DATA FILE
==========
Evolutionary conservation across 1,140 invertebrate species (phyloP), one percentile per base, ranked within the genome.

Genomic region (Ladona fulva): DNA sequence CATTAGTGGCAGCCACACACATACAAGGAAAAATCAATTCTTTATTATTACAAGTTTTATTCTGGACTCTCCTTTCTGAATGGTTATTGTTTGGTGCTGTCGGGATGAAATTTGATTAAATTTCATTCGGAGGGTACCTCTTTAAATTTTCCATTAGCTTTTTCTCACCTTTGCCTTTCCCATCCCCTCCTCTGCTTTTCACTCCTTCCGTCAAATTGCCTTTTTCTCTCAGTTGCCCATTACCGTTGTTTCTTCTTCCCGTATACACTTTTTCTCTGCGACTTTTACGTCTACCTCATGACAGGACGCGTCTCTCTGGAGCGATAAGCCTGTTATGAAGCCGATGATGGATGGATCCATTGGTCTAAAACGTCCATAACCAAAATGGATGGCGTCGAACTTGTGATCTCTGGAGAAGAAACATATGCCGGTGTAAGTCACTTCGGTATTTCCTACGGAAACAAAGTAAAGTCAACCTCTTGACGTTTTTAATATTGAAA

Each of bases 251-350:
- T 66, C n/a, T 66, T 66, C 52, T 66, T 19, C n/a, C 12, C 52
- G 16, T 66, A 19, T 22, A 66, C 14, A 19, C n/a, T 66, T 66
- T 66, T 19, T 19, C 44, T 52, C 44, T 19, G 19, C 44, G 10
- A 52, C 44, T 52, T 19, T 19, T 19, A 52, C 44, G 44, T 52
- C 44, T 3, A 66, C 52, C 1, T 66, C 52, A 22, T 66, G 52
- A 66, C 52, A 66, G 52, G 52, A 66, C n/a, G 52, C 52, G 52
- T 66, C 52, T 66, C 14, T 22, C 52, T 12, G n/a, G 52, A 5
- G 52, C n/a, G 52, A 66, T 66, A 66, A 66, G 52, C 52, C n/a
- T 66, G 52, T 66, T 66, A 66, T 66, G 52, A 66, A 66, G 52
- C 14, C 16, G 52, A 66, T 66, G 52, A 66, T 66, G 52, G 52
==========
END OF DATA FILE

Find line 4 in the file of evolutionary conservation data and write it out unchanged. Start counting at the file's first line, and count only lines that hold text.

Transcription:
- T 66, C n/a, T 66, T 66, C 52, T 66, T 19, C n/a, C 12, C 52